Alpha diversity of vascular plants in European forests

Martin Večeřa*, Jan Divíšek, Jonathan Lenoir, Borja Jiménez-Alfaro, Idoia Biurrun, Ilona Knollová, Emiliano Agrillo, Juan Antonio Campos, Andraž Čarni, Guillermo Crespo Jiménez, Mirjana Ćuk, Panayotis Dimopoulos, Jörg Ewald, Federico Fernández-González, Jean Claude Gégout, Adrian Indreica, Ute Jandt, Florian Jansen, Zygmunt Kącki, Valerijus RašomavičiusMarcela Řezníčková, John S. Rodwell, Joop H.J. Schaminée, Urban Šilc, Jens Christian Svenning, Grzegorz Swacha, Kiril Vassilev, Roberto Venanzoni, Wolfgang Willner, Thomas Wohlgemuth, Milan Chytrý

*Corresponding author for this work

Research output: Contribution to journalArticleAcademicpeer-review

27 Citations (Scopus)


Aim: The former continental-scale studies modelled coarse-grained plant species-richness patterns (gamma diversity). Here we aim to refine this information for European forests by (a) modelling the number of vascular plant species that co-occur in local communities (alpha diversity) within spatial units of 400 m2; and (b) assessing the factors likely determining the observed spatial patterns in alpha diversity. Location: Europe roughly within 12°W–30°E and 35–60°N. Taxon: Vascular plants. Methods: The numbers of co-occurring vascular plant species were counted in 73,134 georeferenced vegetation plots. Each plot was classified by an expert system into deciduous broadleaf, coniferous or sclerophyllous forest. Random Forest models were used to map and explain spatial patterns in alpha diversity for each forest type separately using 19 environmental, land-use and historical variables. Results: Our models explained from 51.0% to 70.9% of the variation in forest alpha diversity. The modelled alpha-diversity pattern was dominated by a marked gradient from species-poor north-western to species-rich south-eastern Europe. The most prominent richness hotspots were identified in the Calcareous Alps and adjacent north-western Dinarides, the Carpathian foothills in Romania and the Western Carpathians in Slovakia. Energy-related factors, bedrock types and terrain ruggedness were identified as the main variables underlying the observed richness patterns. Alpha diversity increases especially with temperature seasonality in deciduous broadleaf forests, on limestone bedrock in coniferous forests and in areas with low annual actual evapotranspiration in sclerophyllous forests. Main conclusions: We provide the first predictive maps and analyses of environmental factors driving the alpha diversity of vascular plants across European forests. Such information is important for the general understanding of European biodiversity. This study also demonstrates a high potential of vegetation-plot databases as sources for robust estimation of the number of vascular plant species that co-occur at fine spatial grains across large areas.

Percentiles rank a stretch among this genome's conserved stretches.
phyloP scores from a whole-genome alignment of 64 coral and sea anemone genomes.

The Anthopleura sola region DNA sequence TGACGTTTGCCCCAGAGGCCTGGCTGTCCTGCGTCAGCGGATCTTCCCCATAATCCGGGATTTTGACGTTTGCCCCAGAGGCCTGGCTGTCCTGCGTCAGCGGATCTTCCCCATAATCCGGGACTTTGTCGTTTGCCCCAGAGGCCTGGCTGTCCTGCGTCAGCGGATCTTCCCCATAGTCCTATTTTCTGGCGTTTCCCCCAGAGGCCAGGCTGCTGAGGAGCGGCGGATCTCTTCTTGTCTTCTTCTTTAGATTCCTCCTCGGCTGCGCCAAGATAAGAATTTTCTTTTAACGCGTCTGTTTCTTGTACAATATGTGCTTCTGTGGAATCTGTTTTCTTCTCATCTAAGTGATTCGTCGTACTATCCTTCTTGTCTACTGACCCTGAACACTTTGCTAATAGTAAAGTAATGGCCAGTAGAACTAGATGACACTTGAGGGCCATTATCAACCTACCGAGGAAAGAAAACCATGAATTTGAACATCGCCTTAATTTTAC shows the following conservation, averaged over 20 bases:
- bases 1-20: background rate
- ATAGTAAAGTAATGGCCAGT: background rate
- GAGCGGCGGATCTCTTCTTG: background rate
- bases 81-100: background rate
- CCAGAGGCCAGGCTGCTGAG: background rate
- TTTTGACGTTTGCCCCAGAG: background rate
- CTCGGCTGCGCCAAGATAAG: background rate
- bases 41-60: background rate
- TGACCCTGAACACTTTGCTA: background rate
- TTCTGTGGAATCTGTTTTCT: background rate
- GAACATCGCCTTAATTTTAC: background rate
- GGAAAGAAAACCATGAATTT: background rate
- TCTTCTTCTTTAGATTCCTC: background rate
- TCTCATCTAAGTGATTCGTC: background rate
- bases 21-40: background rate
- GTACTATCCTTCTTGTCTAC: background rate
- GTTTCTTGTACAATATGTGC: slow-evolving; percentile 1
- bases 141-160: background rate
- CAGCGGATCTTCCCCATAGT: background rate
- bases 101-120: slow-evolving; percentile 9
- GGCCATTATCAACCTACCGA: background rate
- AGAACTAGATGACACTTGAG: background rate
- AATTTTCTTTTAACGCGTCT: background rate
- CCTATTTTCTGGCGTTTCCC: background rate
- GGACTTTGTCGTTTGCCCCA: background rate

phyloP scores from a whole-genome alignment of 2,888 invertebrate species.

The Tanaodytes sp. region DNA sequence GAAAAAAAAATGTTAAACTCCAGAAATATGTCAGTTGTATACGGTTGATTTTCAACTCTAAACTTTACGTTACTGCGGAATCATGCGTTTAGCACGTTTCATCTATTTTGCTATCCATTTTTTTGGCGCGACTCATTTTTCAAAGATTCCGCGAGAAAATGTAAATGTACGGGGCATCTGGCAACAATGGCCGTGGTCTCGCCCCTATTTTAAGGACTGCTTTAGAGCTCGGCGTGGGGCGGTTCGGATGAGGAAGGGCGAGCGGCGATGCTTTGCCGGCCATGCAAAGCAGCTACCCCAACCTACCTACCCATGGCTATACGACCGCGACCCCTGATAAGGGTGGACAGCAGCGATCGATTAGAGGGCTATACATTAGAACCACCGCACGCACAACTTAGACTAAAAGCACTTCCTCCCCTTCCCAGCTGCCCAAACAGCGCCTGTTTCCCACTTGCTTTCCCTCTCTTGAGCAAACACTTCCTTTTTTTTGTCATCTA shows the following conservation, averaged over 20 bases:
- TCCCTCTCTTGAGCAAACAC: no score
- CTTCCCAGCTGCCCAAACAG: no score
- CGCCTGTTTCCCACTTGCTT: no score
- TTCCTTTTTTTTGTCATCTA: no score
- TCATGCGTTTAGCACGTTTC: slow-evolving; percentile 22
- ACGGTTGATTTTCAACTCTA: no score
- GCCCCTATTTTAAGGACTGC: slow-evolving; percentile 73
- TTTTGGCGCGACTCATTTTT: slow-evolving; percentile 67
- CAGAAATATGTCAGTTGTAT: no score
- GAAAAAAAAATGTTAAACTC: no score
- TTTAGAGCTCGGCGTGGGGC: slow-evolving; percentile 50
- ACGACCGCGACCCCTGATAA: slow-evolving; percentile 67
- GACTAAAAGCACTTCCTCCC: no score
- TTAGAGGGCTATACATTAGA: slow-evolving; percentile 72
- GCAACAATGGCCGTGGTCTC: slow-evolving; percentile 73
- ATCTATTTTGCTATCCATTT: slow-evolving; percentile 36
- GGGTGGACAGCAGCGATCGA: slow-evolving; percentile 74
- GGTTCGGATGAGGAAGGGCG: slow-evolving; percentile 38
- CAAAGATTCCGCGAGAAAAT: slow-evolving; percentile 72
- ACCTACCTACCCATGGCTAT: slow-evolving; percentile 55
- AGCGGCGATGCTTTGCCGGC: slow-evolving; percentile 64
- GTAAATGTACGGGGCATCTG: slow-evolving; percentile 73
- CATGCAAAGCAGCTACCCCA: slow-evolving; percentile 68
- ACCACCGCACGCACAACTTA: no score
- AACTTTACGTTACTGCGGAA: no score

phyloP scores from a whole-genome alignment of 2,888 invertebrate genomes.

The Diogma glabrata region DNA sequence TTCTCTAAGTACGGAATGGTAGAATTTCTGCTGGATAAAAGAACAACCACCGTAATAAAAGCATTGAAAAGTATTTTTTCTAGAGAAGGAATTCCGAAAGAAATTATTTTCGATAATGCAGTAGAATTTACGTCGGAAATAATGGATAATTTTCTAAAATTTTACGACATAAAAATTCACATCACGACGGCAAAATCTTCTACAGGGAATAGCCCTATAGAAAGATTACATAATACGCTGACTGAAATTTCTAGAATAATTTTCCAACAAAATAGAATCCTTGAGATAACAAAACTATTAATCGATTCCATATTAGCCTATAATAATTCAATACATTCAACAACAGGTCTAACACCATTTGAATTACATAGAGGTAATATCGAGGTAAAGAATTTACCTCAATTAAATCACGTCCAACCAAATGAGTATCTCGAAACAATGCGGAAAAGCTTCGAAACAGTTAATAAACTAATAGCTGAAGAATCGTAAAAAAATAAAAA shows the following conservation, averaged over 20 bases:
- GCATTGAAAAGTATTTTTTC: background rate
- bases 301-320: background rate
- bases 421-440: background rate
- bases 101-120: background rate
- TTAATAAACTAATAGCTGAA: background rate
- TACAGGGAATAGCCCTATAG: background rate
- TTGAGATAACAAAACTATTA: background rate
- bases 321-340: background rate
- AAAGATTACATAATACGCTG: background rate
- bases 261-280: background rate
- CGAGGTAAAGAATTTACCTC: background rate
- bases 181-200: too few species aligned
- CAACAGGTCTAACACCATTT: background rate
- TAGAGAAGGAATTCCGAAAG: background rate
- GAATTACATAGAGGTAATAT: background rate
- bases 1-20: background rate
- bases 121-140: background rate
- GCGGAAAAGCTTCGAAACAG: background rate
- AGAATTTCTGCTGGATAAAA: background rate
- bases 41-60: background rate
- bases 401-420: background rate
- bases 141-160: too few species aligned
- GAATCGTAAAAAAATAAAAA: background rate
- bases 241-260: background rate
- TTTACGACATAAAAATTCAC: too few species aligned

Original languageEnglish
Pages (from-to)1919-1935
JournalJournal of Biogeography
Issue number9
Early online date7 Jun 2019
Publication statusPublished - Sep 2019


  • diversity
  • Europe
  • European Vegetation Archive (EVA)
  • forest vegetation
  • plant community
  • predictive modelling
  • Random Forests
  • species-richness patterns
  • vascular plants
  • vegetation-plot database


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